It all began with the perfect avocado. One for each hand, plucked from a tree on a school biology walk one fresh-from-rain Pondicherry morning, by a boy who wanted to bring them home to his mother.
His mother was, admittedly, surprised. When the boy asked for gifts himself, it was always about gadgets or gears. His parents did not want him to grow up a Luddite, but it was a struggle to keep him away from the tablets and the phones and the screens that were like nodal points in their home. So when the boy came home with an avocado for each hand, his mother looked up, wondering if it was just that she’d been figured out. He had said it himself, once when they planned the outcomes of a reading contest, “I know what prizes Amma will ask for. She’ll ask for a meal or something, that’s all.” So she couldn’t help but wonder if that was all. read more…
Quite possibly because I’ve been on a 3-day training on marketing style persuasion techniques and the acronym “TG”–that’s Target group for y’all novices–is starting to sound like a word, the news that a hummus manufacturer was looking for sports fans caught my attention.
“Hummus is conquering America,” the Wall Street Journal announced some months ago–only three years after Fox News’ eyebrow-raising report that “There’s Hummus Among Us,” and a whole year after Australian Food news remarked on this growing trend. Late news or breaking, the inter-penetration of hummus into the American landscape of ethnic eating is irrefutable; the language of conquest and even suspicion, noteworthy. read more…
Right, I’ll admit it. Food categories in India can be just plain bewildering–and the unfathomable Indian “chutney” tops the list.
I have lived too long under the mistaken impression that my being (1) a native, and (2) an anthropologist–expert in deciphering the undecipherable, that I would be able to figure chutneys out. I’m now not too proud to admit defeat. This land and its incredible, cliched diversity of cuisines, terminologies, opinions, and disagreements swallows me whole.
This is the story–in four bumpy installments. Recipes arrive in the 5th.
It takes less than a day to find yourself again in Joburg, at once business traveler and ethnographer. The two roles sit uneasily beside each other, but never mind that for now. You are here. A hemisphere away, so it’s wintertime, and you know there will be other differences—cultural differences—which you must now get down to the business of tracking. But for now, here is an airport whose entrances and exits are suspiciously familiar, here is a taxi which meets you upon arrival, here are highways and traffic lights, malls, and a hotel whose staff speak in an accent you find alluring. They do not enunciate the sound of the letter “A” as “ah.” Instead, they speak the sound as they speak the letter. Ey-pple. Ey-rport. Welcome to South Ey-frica. It’s the only real clue that you are in a different country.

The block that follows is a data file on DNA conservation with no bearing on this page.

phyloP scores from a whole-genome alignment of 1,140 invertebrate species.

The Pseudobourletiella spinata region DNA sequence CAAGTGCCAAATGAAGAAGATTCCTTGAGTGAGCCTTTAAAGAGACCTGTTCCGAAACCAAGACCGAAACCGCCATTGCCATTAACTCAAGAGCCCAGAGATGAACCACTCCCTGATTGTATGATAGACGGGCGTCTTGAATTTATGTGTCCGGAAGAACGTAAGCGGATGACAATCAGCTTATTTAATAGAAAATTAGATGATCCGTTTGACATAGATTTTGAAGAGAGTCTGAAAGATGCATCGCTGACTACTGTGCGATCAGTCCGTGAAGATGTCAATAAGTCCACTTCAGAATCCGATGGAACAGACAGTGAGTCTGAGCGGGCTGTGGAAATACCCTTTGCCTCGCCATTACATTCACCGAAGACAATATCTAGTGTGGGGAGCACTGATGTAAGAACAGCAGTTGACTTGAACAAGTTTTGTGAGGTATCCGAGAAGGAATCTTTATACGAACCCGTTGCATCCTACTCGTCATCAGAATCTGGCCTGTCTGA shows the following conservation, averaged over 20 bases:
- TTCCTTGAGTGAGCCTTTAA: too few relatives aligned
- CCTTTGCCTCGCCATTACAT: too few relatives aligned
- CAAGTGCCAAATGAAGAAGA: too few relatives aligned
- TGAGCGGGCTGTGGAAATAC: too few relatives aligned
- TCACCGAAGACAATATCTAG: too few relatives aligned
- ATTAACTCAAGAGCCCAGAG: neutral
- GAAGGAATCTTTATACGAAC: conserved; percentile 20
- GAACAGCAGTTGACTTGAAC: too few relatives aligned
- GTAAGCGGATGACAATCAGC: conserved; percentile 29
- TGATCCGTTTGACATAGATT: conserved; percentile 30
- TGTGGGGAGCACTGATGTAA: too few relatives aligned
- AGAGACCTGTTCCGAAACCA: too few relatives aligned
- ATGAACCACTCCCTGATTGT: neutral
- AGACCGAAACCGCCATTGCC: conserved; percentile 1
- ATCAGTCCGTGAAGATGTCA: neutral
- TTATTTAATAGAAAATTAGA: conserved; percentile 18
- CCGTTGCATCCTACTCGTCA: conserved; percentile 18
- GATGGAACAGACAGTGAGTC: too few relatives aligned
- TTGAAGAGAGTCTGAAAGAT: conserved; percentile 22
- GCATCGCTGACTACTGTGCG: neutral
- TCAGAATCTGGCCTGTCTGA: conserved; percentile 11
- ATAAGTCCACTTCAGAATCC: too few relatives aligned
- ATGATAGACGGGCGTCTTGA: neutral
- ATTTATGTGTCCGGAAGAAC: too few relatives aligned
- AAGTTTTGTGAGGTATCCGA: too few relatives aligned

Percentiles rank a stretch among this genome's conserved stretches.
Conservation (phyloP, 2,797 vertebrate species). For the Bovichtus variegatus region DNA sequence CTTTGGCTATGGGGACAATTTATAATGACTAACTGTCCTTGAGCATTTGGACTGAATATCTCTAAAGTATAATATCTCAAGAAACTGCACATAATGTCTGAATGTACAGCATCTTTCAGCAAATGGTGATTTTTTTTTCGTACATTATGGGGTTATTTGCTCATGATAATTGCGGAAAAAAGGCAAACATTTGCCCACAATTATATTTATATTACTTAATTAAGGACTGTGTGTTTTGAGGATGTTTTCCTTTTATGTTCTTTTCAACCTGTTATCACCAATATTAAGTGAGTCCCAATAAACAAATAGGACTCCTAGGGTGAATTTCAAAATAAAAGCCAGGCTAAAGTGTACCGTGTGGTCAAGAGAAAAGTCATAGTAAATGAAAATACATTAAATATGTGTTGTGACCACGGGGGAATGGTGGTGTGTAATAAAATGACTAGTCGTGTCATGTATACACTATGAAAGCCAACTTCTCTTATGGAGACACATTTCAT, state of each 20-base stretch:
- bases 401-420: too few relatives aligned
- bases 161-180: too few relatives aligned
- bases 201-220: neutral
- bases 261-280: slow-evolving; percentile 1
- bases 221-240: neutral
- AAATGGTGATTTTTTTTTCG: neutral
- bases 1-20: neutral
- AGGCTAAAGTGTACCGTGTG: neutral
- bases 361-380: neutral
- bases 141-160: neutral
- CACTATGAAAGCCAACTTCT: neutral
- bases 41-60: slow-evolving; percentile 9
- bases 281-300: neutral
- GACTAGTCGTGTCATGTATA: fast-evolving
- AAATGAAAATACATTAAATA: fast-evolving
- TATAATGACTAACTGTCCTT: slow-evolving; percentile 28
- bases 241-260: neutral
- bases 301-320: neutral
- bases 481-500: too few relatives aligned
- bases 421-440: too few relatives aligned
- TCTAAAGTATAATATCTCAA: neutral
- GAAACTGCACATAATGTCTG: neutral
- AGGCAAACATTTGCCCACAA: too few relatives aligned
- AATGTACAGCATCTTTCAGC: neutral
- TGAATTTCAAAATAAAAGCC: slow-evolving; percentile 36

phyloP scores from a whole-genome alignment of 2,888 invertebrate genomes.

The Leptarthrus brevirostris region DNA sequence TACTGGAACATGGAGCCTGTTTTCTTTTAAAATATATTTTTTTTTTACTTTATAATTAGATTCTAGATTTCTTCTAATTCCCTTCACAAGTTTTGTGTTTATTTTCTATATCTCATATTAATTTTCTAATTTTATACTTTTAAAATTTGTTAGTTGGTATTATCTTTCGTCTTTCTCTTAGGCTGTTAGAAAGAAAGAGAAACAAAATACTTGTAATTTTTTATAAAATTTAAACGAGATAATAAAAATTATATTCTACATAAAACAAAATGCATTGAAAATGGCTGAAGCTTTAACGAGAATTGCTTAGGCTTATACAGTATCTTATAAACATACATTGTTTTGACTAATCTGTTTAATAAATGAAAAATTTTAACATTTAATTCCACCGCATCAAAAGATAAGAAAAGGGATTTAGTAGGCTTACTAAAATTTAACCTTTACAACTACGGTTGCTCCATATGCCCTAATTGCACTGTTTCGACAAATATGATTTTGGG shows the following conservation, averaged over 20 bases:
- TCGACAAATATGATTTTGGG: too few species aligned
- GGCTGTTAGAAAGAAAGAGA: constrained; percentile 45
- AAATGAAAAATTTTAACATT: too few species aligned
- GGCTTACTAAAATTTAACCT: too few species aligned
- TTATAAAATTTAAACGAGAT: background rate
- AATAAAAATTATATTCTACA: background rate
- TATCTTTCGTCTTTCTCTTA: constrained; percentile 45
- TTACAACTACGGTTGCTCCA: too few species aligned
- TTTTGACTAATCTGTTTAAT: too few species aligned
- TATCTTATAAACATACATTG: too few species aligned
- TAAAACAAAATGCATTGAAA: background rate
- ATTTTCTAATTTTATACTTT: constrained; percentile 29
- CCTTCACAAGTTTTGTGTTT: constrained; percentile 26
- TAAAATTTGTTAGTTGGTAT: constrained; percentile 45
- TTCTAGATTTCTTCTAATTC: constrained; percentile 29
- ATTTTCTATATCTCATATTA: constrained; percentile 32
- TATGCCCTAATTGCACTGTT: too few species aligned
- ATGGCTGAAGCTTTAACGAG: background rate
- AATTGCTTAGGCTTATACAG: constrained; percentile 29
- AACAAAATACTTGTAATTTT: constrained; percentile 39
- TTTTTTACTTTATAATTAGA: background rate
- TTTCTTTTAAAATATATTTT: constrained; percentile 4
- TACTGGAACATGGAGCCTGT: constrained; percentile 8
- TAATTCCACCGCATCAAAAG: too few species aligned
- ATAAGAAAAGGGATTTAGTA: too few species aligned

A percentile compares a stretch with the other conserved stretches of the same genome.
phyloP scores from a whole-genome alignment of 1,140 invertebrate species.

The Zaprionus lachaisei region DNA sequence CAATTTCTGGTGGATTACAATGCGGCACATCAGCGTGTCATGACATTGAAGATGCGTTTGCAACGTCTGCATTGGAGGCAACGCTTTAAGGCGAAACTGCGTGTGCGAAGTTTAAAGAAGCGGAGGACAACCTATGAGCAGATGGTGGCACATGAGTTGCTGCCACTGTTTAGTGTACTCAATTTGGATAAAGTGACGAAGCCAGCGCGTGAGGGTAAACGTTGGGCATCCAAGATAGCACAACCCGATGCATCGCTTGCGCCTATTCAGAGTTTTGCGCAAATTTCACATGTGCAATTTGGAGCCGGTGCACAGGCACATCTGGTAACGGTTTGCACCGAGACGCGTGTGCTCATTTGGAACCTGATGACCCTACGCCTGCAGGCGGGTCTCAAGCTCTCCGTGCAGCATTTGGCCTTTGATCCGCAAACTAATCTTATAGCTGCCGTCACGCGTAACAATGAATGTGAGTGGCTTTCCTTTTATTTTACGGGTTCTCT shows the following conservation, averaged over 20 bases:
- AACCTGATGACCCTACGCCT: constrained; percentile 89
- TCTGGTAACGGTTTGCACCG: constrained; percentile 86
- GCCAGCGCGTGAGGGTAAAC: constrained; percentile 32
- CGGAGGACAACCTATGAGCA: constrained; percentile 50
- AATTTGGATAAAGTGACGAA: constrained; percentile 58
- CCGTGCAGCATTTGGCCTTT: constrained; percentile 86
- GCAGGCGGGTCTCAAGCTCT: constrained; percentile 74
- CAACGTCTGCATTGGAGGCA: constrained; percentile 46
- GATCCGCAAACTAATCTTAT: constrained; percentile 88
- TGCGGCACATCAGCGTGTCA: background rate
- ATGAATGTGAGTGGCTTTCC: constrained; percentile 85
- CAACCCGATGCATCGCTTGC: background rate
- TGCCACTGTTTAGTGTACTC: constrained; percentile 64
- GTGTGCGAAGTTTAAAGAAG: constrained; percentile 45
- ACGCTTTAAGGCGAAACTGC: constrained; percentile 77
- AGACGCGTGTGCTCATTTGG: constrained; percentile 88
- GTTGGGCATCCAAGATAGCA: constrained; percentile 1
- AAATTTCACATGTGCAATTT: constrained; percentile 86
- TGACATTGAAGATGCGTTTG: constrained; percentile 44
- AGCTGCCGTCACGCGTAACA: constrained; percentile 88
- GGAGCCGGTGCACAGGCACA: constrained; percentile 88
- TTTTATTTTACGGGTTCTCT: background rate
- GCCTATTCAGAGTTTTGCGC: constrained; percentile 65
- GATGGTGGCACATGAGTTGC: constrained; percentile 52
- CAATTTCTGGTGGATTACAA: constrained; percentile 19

Forget the calendar that reminds you that it’s mid-April and tax time, US-returned soul you’re fated to remain, you will know it is time for Vishu or the vernal equinox by the following signs: rising heat, showering golden laburnum, falling neem flowers–and green mangoes. Those last tell you that the real mango season is coming sure as the sun always rises. There is little doubt that mangoes are royals, for carpets of diminutive little neem flowers shower down to welcome them, even as cascades of golden laburnum (cassia fistula, or what Ashram-associated folks will call imagination) spill down from the sky. Almost as though the intensity of the summer’s heat pours down in brilliant yellow, accompanied by a lighter sprinkling of white neem, all in anticipation of the imminent arrival of mango.
When precisely did it happen that Houston became this swanky hip restaurant town? One which no doubt shares a pretty decent chunk of the National Restaurant Association (that other NRA) prediction that the Texas restaurant industry will lead the country’s sales growth in 2013?
Little did I know that our last trip to Houston to retrieve Verne and restore our life of togetherness would also mark the beginning of a peripatetic life: first Peru, then the Galapagos; unexpectedly Joburg and Soweto, even more so Nelspruit, and just now an all-too-quick dash to Mumbai.